11. kathleen says:

    I am a cradle Catholic, and so was my father, but my mother became a Catholic soon after leaving school amidst a lot of horror and even anger within her Anglican family and friends. Her own uncle and godfather (a clergyman) never wanted anything more to do with her. Although it was a long time ago, and I agree that on the whole there is less nastiness towards Catholic converts today, it is still a path of suffering and difficulties for many Anglicans whose consciences lead them home to the Catholic Church. One of my brothers in law became a Catholic without any problems in his C of E family, so yes, there are exceptions.

    bwr47, thank you for those beautiful moving words of R.H. Benson’s. I have often found that converts to Catholicism are often among the most devout and knowledgeable of the Faith; an enrichment for the whole Catholic Church, Deo gratias. Let us pray for these courageous Bishops mentioned in the article, and all the many unknown converts too.

  12. toadspittle says:

    Very interesting posts. And optimistic, I like to think. Things are lightening up.

    But, then, Toad must admit that someone close to him has recently become a Muslim, which fills Toad with the deepest gloom.
    Vastly deeper than if they had become a Catholic. Or a even Quivering Brethren.

    Go figure, as my New York (Jewish) friends would say.

  13. omvendt says:

    “But, then, Toad must admit that someone close to him has recently become a Muslim, which fills Toad with the deepest gloom.”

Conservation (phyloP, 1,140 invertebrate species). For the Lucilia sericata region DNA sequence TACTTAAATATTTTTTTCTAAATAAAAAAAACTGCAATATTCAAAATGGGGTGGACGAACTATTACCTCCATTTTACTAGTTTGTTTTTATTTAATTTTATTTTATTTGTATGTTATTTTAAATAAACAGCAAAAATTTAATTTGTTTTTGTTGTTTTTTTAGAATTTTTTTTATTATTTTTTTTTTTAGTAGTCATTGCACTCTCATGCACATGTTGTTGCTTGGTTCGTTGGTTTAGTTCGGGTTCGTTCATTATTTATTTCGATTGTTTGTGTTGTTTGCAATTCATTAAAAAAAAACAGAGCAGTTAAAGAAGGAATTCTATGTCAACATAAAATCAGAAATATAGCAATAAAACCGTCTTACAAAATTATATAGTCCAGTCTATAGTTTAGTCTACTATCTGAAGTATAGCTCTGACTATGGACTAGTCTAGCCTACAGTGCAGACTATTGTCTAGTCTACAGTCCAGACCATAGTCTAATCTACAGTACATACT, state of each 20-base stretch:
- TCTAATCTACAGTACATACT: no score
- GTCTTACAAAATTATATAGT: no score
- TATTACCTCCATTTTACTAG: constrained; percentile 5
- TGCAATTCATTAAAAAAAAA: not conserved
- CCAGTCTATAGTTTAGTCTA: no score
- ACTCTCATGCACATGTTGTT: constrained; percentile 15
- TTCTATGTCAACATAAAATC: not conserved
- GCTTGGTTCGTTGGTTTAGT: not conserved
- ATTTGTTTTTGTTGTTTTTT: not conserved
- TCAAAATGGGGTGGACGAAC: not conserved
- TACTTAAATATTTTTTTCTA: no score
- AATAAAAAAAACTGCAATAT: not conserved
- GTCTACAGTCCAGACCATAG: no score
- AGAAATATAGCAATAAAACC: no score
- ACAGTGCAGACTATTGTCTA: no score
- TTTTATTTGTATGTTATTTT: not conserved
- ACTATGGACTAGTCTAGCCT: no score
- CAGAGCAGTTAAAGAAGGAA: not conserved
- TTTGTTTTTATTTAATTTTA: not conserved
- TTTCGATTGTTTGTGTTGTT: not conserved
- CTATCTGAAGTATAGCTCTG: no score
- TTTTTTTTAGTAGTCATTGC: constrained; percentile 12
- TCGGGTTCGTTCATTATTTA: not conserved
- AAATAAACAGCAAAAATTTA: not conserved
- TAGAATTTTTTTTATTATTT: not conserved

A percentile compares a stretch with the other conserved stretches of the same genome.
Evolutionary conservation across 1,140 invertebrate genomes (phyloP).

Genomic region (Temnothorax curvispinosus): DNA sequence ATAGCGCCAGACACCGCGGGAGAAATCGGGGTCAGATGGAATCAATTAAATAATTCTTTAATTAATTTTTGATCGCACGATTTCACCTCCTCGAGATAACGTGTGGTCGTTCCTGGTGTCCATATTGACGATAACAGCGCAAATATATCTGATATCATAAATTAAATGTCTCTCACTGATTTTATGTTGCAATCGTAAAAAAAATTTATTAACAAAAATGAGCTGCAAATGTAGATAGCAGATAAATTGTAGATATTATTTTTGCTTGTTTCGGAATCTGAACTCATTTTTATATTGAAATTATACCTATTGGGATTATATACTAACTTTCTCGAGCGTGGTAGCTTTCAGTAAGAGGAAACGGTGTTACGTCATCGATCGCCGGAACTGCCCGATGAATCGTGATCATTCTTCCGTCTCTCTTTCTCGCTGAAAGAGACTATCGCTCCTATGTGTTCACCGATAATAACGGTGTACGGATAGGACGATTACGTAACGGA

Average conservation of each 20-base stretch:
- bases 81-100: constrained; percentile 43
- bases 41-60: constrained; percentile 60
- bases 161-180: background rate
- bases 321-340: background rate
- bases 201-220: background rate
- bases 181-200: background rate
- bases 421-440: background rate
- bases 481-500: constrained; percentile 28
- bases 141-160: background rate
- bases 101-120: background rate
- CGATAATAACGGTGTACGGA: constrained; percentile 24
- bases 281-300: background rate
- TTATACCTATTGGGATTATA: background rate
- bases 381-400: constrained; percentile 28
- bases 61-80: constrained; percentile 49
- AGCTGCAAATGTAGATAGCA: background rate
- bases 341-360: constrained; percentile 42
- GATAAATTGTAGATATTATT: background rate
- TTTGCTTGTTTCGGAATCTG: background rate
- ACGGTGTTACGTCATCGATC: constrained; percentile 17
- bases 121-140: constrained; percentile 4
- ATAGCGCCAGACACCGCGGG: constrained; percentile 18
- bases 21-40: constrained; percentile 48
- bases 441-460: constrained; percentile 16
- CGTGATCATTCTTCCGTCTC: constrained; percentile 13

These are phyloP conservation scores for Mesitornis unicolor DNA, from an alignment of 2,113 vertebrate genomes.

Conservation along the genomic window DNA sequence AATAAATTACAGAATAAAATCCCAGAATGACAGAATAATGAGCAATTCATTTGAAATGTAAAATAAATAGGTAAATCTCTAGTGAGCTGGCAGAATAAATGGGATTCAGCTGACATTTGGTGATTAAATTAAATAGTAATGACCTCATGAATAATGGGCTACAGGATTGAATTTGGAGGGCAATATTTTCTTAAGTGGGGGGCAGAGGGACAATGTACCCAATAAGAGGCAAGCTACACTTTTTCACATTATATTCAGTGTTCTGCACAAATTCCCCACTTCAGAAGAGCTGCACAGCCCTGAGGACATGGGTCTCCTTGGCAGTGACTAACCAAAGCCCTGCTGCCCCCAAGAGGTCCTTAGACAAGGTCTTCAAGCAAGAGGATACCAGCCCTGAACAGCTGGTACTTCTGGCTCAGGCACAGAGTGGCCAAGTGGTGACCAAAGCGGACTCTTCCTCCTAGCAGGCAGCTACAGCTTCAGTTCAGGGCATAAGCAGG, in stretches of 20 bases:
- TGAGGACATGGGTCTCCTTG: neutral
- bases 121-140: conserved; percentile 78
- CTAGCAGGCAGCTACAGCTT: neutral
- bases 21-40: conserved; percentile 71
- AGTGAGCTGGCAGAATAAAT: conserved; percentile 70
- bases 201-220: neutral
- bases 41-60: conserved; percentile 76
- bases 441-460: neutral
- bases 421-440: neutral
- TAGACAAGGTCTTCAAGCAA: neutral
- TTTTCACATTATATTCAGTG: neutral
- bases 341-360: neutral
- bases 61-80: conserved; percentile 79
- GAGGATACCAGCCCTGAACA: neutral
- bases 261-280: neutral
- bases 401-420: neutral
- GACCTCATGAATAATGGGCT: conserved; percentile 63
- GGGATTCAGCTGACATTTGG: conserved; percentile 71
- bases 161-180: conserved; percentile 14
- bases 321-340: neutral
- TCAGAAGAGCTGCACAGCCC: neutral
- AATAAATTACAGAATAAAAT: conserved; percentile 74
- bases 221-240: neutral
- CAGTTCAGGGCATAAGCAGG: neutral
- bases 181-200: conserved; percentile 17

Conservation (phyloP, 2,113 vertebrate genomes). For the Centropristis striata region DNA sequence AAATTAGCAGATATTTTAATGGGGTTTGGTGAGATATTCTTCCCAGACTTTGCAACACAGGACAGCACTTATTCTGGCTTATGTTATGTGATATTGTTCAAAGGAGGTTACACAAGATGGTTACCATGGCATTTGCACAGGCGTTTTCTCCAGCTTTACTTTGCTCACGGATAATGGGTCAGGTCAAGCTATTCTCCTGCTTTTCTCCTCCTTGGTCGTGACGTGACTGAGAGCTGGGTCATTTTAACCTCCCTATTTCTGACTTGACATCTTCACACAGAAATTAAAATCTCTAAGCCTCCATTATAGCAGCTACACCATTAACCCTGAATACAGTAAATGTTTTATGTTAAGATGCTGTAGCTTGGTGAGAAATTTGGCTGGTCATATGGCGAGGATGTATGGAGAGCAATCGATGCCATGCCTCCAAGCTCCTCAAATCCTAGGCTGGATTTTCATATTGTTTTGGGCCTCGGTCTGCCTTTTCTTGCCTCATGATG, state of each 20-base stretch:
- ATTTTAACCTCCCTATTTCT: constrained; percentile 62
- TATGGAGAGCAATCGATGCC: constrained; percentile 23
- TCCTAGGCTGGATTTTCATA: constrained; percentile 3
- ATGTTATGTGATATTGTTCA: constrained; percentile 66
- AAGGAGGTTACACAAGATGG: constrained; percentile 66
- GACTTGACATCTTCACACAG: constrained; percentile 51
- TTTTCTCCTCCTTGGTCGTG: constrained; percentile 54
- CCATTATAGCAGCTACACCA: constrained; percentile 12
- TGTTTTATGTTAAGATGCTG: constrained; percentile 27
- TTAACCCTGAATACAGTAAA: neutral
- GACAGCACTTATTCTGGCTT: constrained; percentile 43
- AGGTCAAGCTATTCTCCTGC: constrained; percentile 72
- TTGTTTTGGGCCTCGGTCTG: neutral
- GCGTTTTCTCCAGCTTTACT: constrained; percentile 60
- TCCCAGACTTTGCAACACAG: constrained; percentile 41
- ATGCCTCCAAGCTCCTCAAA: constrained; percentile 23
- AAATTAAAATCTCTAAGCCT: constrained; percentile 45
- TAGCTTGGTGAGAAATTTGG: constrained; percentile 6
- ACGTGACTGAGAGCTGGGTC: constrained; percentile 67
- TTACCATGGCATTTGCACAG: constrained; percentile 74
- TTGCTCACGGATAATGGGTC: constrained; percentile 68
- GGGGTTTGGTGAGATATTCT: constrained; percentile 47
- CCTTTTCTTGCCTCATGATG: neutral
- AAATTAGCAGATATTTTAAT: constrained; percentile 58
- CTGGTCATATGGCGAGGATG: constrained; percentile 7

That is indeed desperate news, Toad.

  14. toadspittle says:

    “His conclusion: the anti-Catholicism is the anti-Semitism of today.”

    Says Teresa,

    I suggest that, in fact, anti-Islamism is the anti-Semitism of today. And, to my shame I am more than a little guilty of it.

  15. omvendt says:

    Toad:

    GC posted this link on DT’s blog recently:

    It’s well worth a look.

  16. toadspittle says:

    Omvendt,
    thanks for the lovely video, but I see it is nearly two hours long. Far too for this venerable Toad. And, I did see it starts with some sort of Christian clergyman praying. Surely a little loaded? Anyway I expect I know the ending. Death.

  17. toadspittle says:

    “I think you might be surprised of how ‘mediaeval’ people can be.”

    Suggests Gertrude.

    Well, as a keen follower of CP&S, and to a lesser extent Damian, no.Not a bit.

  18. toadspittle says:

    I suppose what I am getting at – as you can all plainly see – is why, since I don’t really go along with any organised religion, should I find one so much more offensive than others?